Toronto, ON, Canada: University of Toronto (masters thesis).
University of Toronto, Toronto, ON, Canada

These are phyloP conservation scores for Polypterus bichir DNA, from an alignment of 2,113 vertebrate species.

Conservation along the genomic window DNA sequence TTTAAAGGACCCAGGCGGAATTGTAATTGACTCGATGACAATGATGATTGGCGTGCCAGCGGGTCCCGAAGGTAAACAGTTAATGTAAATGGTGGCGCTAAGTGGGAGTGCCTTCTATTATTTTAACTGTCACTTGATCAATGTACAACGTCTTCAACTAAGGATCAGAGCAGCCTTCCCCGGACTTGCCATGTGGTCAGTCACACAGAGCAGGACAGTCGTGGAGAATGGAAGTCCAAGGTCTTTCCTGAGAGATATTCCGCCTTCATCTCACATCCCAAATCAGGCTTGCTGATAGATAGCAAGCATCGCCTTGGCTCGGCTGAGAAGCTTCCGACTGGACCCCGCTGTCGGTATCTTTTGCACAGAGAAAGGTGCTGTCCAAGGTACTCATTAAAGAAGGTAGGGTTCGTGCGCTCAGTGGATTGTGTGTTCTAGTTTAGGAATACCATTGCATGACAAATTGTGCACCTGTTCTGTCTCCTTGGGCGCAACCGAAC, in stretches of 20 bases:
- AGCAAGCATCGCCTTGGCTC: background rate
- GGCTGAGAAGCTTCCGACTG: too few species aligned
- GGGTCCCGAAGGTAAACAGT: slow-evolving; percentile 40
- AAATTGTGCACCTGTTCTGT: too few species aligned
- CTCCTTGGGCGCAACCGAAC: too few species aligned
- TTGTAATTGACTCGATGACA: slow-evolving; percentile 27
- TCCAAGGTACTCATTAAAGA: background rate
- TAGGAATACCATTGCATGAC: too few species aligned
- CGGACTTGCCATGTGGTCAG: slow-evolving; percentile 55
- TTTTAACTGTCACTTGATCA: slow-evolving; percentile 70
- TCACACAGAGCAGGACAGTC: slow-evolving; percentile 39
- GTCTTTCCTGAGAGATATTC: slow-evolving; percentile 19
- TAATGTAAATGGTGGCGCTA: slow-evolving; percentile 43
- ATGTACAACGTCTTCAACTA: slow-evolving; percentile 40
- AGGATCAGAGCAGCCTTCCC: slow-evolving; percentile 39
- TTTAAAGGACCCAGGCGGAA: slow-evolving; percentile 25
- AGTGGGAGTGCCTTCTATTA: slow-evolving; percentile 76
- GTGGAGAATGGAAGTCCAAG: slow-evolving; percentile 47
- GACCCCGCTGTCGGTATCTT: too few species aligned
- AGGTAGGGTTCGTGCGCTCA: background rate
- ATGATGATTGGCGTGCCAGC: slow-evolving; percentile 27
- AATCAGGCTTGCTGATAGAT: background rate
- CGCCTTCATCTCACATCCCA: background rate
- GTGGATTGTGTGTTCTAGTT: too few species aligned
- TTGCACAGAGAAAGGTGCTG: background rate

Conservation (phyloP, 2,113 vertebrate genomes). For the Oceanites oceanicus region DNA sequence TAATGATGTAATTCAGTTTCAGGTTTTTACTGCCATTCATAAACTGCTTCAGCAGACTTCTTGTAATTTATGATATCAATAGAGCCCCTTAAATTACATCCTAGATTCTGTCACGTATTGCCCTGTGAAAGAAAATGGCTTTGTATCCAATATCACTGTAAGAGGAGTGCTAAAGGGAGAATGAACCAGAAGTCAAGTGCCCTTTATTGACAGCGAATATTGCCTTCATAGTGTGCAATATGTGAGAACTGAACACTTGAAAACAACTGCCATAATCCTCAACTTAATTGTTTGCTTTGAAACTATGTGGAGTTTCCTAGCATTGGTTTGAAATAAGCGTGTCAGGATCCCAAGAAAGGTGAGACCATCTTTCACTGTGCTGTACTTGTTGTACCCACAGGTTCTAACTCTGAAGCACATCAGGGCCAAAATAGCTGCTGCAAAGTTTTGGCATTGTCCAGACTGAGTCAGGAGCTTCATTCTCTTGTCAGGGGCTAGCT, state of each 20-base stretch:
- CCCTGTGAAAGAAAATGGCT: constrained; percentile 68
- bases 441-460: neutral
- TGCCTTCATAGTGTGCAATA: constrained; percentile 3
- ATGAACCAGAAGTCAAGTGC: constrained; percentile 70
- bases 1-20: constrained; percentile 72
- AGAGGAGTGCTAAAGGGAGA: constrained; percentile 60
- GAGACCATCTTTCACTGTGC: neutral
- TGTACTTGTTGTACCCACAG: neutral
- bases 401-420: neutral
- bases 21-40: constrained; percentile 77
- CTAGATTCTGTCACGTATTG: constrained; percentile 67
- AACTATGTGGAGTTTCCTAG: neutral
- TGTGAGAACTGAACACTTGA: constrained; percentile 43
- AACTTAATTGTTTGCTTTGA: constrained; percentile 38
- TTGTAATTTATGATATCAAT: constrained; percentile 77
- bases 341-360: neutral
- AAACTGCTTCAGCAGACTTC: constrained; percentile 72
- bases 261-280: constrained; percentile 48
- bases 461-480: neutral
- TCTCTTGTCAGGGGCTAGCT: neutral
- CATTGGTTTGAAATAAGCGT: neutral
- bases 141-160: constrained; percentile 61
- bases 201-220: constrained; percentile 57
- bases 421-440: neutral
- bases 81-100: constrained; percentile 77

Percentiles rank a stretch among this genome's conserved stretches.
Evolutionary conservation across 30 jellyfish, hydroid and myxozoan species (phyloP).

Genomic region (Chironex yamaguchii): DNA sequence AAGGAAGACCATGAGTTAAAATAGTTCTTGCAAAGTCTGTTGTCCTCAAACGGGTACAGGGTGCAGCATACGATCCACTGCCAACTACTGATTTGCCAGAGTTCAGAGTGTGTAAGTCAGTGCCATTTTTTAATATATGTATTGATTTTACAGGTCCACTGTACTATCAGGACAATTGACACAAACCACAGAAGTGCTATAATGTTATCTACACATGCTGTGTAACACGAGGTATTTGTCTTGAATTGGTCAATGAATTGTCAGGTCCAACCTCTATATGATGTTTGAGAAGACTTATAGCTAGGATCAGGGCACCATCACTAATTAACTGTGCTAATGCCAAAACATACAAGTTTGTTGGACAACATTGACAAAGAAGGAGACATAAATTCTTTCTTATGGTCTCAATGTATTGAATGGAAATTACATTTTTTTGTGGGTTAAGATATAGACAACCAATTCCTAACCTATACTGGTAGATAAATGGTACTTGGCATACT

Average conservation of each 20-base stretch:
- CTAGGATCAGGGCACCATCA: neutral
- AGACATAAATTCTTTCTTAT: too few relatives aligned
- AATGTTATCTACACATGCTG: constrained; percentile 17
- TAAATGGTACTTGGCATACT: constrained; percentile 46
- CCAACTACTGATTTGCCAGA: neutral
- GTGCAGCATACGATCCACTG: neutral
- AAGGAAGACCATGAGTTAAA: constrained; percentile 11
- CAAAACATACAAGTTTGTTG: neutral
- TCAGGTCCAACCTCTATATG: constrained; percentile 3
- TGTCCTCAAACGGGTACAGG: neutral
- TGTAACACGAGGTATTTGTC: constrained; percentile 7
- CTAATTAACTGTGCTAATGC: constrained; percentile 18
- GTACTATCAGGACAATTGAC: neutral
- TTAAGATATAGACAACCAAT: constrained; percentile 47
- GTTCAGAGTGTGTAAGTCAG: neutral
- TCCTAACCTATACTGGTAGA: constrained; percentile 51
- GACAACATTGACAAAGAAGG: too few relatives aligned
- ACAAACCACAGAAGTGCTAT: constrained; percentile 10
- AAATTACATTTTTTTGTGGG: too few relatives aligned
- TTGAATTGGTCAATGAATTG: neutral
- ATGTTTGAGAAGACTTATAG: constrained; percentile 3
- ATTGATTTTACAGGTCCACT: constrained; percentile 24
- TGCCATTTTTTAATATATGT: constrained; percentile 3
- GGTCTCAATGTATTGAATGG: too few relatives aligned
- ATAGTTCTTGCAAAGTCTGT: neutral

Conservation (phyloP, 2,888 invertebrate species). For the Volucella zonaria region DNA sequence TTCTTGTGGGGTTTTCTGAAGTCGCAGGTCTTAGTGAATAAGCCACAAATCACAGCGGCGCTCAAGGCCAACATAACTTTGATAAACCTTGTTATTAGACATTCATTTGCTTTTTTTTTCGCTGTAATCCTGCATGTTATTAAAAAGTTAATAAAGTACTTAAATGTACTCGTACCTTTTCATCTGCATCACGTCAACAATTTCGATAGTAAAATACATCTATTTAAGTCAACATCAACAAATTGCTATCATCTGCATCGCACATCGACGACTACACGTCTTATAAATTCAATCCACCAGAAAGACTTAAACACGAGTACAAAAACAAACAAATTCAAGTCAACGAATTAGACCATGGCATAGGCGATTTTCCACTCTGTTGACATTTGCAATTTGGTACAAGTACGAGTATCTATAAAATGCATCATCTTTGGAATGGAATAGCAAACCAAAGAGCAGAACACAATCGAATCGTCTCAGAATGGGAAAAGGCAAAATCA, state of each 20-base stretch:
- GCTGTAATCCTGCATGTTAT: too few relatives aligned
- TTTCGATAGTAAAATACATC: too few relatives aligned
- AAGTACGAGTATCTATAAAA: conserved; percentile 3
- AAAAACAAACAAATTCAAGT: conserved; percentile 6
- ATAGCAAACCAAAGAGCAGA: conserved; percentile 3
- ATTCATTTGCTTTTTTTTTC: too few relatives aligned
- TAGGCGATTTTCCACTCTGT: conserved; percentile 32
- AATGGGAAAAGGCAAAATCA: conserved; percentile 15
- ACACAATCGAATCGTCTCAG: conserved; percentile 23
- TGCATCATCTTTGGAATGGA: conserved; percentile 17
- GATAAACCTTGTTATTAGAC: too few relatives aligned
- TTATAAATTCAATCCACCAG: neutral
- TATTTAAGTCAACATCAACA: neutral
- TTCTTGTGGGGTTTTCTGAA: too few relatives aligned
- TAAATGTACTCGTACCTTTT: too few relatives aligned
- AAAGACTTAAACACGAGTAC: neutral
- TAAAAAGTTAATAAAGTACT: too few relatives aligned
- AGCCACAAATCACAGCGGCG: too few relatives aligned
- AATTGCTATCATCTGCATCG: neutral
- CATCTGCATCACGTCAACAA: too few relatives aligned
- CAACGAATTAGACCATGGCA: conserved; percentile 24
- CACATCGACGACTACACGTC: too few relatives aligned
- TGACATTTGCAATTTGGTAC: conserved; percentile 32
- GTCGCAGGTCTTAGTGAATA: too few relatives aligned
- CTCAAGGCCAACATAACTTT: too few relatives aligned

The implementation of Electronic Medical Records (EMRs) may lead to improved quality of primary health care. To investigate this, we conducted a mixed methods study of eighteen Toronto family physicians who implemented EMRs in 2006 and nine comparison family physicians who continued to use paper records. We used a controlled before-after design and two focus groups. We examined five preventive services with Pay for Performance incentives: Pap smears, screening mammograms, fecal occult blood testing, influenza vaccinations and childhood vaccinations. There was no difference between the two groups: after adjustment, combined preventive services for the EMR group increased by 0.7% less than for the non-EMR group (p=0.55, 95% CI -2.8, 3.9). Physicians felt that EMR implementation was challenging.
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